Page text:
Attempting to understand why Twitter is so uniquely awful

What began as a digital salon has turned into an actual viper’s nest

Loren Smith
Jan 7 · 4 min read
Credit: Getty Images

Remember Justice Sacco? She’s ancient history, internet-wise. Way back in 2013, the PR executive Tweeted “Going to Africa. Hope I don’t get Aids. Just kidding. I’m white!” Clearly sarcastic, Sacco, to put it technically, got destroyed.

“How did we become unpaid shaming interns for companies that don’t care about us?,” Jon Ronson wrote in response to Saccogate in 2015, in The Guardian. He had made the mistake of coming to Sacco’s defence — and was himself trolled for it.

Now, these incidents wouldn’t make the news. They probably wouldn’t even make your feed. Twitter, far from containing the odd spat, has become the place to quibble. These are not polite remonstrations, however. More viper’s pit than 19th century salon, the platform seems to bring out the absolute worst in people, myself included.

Though I’ll start with an illustrative tale of someone else being a bitch: American writer ‘X’ (at the time of writing this, her Twitter following was 28,800). When I innocently posed a question in response to her tweet about skincare, she viciously swiped at me. When I asked her why she was being such an unnecessary hater, she followed with a one-two punch. Unfortunately, when you unfollow someone on Twitter, all communications between you and them are wiped (its defensive strategy?), so I don’t have proof. But believe me, it happened.

Proof — of sorts. A text to my boyfriend dated 6.10.18

A day post-biff, she announced she was joining The Atlantic as a staff writer. My heart sank. Clearly its editors didn’t know how mean she was? Worse still — maybe they didn't care either way.

I shared the news with my mother. She gave me the verbal equivalent of a sturdy hug: “she’s obviously insecure.” I nodded. Obviously.

X, of nasty tweet, now The Atlantic fame

As I prefaced, I am not immune to being a snake on Twitter. Not in an overt, bullish, X way, though. More in a nitpicking shrew kind of style. An example: I took acclaimed journalist Hanna Rosin to task over a piece she wrote for The Cut. In my view, she had done a disservice to journalism for blurring the line between fact and fiction, and I felt the need to proclaim this, publicly. Rosin had the grace, and, more likely, the lack of time or fucks to give, to not reply.

“I think my Twitter sparring habit is envy-induced,” I told my boyfriend on our regular walk from the train station to my house after work one day. He said the opposite of what I wanted to hear: “I think you’re right.” Turns out I gave it, but I couldn’t receive it.

Toxicity central

So, me and X — both insecure? Me because of my lack of followers? Her because of her erstwhile, seeming lack of full-time work? Perhaps. Also, unlike Facebook or Instagram, on Twitter, everything’s out there for everyone to see. This encourages a kind of professional exhibitionism or one-upmanship. Case in point: X’s response. Although my comment was completely innocuous, even flattering as it engaged with her original Tweet, she used it as an excuse to broadcast her ‘superior’ knowledge.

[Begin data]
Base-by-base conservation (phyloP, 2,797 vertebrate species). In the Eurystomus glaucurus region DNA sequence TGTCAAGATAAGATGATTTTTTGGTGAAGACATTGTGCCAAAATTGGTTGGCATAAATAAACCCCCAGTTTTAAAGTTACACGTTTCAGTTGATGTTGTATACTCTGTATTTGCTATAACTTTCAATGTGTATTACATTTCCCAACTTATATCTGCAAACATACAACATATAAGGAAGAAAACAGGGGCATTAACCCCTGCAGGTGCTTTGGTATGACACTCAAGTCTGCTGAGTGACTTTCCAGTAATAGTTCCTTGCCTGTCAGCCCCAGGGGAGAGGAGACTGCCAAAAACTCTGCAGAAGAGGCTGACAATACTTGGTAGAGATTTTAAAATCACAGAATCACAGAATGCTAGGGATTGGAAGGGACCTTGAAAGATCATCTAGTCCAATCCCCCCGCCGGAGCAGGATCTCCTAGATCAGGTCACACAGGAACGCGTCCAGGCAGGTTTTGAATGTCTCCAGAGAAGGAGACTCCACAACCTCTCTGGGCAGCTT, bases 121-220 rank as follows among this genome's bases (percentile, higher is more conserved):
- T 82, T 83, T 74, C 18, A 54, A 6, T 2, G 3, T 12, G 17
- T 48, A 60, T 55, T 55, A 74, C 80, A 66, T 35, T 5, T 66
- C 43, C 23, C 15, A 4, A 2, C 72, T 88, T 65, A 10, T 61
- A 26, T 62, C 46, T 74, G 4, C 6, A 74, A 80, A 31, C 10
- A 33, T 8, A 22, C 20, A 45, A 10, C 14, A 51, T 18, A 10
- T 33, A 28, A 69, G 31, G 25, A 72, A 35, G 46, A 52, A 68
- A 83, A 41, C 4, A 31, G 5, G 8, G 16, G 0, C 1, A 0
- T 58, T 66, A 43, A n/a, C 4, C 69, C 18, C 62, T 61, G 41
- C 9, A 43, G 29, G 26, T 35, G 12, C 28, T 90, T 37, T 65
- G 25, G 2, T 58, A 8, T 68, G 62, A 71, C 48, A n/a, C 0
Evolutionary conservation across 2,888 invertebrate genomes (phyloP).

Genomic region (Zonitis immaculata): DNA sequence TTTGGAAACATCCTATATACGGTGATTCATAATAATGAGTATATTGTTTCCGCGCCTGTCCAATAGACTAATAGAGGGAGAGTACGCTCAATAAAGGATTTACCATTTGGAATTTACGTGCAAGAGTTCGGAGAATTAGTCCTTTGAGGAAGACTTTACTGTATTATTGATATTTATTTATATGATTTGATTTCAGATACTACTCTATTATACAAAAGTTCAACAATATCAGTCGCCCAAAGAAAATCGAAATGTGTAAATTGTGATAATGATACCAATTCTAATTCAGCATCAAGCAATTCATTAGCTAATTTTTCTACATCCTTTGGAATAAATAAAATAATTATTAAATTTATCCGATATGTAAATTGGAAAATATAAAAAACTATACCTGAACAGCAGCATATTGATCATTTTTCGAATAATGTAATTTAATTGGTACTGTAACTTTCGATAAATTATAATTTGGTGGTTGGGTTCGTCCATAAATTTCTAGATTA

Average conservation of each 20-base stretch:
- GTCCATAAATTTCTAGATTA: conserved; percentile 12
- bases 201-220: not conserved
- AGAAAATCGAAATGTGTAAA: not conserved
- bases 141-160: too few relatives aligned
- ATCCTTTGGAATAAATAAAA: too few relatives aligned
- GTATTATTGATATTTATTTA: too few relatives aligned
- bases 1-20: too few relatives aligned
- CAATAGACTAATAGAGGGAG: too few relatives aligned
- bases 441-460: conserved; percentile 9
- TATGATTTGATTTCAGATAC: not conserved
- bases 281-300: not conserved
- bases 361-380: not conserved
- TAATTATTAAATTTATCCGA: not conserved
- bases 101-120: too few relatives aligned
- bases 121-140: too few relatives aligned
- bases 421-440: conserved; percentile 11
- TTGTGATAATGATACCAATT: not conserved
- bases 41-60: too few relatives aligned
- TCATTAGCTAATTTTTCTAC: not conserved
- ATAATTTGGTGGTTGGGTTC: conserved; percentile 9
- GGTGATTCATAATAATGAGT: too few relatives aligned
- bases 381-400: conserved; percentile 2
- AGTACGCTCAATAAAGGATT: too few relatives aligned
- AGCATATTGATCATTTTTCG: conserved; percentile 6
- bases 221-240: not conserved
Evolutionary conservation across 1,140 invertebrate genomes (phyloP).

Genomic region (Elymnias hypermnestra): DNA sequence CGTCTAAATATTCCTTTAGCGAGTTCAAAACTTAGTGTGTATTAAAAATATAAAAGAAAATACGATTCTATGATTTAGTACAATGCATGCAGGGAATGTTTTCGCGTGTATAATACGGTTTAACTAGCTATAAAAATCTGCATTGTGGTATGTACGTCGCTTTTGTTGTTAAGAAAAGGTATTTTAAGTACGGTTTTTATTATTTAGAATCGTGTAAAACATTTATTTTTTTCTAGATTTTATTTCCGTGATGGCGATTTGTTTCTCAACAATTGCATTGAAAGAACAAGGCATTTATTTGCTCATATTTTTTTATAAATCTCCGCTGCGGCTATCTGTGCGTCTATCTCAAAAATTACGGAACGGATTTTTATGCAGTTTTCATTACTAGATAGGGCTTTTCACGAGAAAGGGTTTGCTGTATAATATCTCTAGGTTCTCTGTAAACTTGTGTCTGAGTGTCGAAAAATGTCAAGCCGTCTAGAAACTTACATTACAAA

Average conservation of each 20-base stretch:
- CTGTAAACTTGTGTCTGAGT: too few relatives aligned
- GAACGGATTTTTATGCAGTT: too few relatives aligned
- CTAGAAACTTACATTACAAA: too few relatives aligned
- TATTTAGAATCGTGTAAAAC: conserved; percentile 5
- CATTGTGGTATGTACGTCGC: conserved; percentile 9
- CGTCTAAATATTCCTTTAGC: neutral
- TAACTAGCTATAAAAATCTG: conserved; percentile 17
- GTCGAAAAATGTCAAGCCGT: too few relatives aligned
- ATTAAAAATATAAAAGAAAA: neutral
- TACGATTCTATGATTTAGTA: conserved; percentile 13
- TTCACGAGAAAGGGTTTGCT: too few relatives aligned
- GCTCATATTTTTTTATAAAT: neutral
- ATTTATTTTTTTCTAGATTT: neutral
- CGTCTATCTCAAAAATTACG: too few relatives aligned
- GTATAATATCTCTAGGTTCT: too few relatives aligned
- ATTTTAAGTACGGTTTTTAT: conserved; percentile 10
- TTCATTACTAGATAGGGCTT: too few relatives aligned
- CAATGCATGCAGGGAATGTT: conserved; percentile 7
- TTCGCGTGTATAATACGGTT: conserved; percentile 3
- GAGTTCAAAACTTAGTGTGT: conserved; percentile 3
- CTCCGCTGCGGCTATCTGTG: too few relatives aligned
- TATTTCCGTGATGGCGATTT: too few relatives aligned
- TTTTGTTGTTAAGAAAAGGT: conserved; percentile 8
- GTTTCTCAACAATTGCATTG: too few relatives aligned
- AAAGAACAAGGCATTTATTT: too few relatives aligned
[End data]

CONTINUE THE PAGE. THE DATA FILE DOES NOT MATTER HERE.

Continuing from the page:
Does that fact that bitchiness is so pervasive on the platform mean that almost all of its users are similarly needy? It appears so. There’s a popular browser extension that hides metrics like likes and followers and retweets so that porcelain humans can shield themselves from its brutal reality.

Twitter is so toxic that even Redditors, known for antics like casual white supremacy, hate the platform. “Twitter is the most toxic shithole on the internet,” Boomspike posted in April. “Everytime i glimpse at twitter theres some sort of controversy going on with people attacking and insulting eachother.” Had Boomspike posted this on Twitter, his grammar definitely would’ve been corrected.

I considered that maybe it was just me, and other highly sensitive people, that couldn’t take the quippy heat. But it’s not. As I was writing this, viral queen Rosie Waterland threw in the Twitter towel because it “wasn’t worth the anxiety”. Will Poulter, of recent Bandersnatch fame, only lasted days. Such public displays of dissatisfaction have become so frequent that ‘quitting Twitter’ is now an aphorism. The fact that bully-in-chief Donald Trump is said to have ‘won’ Twitter perhaps says it all.

The expert take

“Most interesting is how the Twitter system acts to fill a deep psychological need in our society. The unfortunate reality is that we are a culture starved for real community”, Moses Ma opined in 2009, when Twitter was the ‘next big thing’.

His take was quickly eclipsed by those of researchers who studied the platform, who happened to endorse what I intuited. Far from creating communities, the average Twitter user’s belief “…that there is an audience interested in following one’s moment-to-moment postings suggests egocentrism, self-aggrandizement, and self-importance — the very characteristics of narcissistic individuals,” wrote psychologist Bruce McKinney in the journal Communication Research Reports in 2012.

But does narcissism necessarily denote meanness? Frequently. When a narcissist feels threatened, they brutally retaliate. Narcissist or not, when I unintentionally chipped away at X’s ego, she smashed me. I was looking for Ma’s ‘community’. Instead, I found hatred.

I remain fractured, yet wiser, shrouded in cold comfort. I’ve realised people like X aren’t the real bitch. Twitter is.

Loren Smith

Written by

Lawyer turned reporter turned rep. Fiction writer in progress.

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